Agriculture, Fisheries and Food Authority (AFFA) Head of Tea Directorate Samuel Ogola told Xinhua in Nairobi that black tea accounts for over 95 percent of all tea production.
“We want to increase tea industry earnings by encouraging farmers to embrace specialty tea varieties such as white, purple and orthodox tea which have a high value,” Ogola said on the sidelines of the launch of the Manufacturing Priority Agenda 2016.
Ogola said that Kenya has identified potential markets for specialty tea including China, Canada, Europe and North Africa.
Kenya will launch the Specialty Tea Manufacturing Guidelines in the next two months.
The guidelines will provide procedures for the development of cottage manufacture of tea.
Ogola said that current tea factories operate on economies of scale and so are not well suited to handle specialty tea. “The new guidelines will permit those with less than 20 acres to set up factories to process the tea,” he said.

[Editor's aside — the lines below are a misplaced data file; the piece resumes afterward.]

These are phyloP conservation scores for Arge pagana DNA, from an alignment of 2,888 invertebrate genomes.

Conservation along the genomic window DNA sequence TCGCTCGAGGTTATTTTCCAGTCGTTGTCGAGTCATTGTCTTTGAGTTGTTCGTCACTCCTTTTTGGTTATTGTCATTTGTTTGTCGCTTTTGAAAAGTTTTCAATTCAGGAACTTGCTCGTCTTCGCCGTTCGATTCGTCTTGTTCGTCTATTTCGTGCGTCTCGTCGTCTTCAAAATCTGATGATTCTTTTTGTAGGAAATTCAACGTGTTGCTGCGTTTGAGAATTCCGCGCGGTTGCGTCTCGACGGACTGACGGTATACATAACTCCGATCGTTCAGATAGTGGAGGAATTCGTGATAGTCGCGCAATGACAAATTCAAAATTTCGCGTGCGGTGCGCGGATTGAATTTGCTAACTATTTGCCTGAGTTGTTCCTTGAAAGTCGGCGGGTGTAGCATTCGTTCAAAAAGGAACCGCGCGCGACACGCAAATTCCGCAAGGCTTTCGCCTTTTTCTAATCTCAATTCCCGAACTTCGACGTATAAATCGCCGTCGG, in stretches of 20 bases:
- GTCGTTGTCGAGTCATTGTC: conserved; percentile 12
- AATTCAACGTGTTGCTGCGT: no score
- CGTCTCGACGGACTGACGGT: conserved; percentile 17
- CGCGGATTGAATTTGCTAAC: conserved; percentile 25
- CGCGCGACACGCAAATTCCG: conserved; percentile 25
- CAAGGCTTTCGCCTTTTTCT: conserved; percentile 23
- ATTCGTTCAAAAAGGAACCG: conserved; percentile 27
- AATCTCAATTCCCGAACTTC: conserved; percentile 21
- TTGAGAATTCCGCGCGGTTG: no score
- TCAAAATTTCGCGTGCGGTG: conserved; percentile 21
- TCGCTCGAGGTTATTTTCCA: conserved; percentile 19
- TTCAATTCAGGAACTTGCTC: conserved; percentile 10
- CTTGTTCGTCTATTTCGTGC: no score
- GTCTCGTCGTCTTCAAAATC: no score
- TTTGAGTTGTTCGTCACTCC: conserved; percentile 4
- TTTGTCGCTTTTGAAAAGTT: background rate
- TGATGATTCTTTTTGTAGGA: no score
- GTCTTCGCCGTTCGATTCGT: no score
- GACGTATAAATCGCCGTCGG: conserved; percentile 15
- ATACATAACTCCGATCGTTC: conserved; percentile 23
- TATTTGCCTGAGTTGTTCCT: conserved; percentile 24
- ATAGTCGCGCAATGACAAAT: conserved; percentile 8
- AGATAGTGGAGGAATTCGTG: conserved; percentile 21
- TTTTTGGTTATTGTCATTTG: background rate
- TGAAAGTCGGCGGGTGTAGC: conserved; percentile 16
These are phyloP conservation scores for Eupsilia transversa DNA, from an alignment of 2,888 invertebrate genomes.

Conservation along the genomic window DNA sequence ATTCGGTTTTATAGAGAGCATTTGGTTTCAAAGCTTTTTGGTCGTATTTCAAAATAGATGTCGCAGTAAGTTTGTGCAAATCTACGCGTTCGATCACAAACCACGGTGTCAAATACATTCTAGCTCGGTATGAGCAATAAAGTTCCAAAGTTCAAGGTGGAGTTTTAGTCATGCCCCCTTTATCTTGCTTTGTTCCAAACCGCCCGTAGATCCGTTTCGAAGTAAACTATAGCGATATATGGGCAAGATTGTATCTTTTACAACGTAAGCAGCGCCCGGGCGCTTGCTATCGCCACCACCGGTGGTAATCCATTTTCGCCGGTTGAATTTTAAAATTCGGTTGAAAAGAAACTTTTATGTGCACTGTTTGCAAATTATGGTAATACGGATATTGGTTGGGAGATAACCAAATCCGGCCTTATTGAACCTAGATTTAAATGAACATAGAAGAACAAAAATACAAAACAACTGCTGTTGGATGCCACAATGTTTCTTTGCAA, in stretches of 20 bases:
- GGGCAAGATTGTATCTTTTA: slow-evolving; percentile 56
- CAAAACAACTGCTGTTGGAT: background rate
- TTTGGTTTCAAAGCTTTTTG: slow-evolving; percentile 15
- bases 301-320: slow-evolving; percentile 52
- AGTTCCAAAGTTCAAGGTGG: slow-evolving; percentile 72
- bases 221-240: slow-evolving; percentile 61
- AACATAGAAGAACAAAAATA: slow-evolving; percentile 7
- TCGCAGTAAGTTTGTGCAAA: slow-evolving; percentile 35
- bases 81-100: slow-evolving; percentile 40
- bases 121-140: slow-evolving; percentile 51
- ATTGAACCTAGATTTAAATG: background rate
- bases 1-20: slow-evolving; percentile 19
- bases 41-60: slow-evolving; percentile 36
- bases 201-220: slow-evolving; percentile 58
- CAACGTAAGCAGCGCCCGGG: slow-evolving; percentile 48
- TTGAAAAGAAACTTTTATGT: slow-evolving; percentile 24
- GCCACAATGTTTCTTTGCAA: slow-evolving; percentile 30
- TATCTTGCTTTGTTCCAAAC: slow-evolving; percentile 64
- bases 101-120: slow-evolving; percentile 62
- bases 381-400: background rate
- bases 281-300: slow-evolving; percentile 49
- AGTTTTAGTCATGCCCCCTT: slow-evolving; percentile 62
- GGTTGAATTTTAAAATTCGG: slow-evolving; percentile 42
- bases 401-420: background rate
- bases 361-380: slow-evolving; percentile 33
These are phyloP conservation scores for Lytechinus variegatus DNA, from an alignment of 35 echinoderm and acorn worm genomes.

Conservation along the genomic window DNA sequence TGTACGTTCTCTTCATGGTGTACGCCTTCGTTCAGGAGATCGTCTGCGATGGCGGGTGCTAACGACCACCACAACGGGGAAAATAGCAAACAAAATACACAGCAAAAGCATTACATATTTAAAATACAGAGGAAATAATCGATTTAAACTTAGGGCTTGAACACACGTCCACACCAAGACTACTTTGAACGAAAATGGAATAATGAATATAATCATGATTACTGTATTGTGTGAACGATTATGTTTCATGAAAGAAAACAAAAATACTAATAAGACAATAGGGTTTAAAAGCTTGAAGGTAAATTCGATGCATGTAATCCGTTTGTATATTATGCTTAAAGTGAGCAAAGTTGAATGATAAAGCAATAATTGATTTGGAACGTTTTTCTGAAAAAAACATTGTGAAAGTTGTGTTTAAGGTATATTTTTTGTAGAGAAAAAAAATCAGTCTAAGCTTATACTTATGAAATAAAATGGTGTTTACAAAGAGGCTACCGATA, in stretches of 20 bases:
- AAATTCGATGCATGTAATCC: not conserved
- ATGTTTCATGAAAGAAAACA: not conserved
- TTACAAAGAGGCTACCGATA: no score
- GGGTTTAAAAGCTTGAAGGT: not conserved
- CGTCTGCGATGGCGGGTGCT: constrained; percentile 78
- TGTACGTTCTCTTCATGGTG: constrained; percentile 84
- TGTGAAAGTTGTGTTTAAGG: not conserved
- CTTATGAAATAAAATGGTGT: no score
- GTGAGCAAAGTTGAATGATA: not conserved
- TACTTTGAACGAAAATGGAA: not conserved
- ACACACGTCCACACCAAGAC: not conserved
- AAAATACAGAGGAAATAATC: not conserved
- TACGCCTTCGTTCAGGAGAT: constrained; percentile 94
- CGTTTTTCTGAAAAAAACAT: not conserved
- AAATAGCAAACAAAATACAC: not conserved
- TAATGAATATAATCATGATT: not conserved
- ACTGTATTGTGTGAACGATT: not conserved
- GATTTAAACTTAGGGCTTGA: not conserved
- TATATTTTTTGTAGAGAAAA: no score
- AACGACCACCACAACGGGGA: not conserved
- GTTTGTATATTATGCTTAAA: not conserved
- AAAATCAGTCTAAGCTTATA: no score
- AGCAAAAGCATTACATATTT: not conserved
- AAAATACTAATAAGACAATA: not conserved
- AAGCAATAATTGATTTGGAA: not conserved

While the black tea sells at approximately 2 U.S. dollars per kilogramme, specialty are usually sold above 3 dollars for the same quantity.
“This means that farmers will receive higher incomes for the produce per acre,” he said. Kenya introduced purple tea about three years ago but the uptake by farmers has been low.
The tea official said that there was a delay in the provision of infrastructure to support farmers to grow the specialty tea varieties.
“The new guidelines will help to increase the availability of planting material and manufacturing facilities which are required to enable farmers embrace the new tea varieties,” Ogola said.
Currently, most of Kenya’s tea exports are sold in bulk at the tea auction. Ogola said that the specialty tea will be branded, blended and packaged at the factory level so as to increase earnings for the farmers. Enditem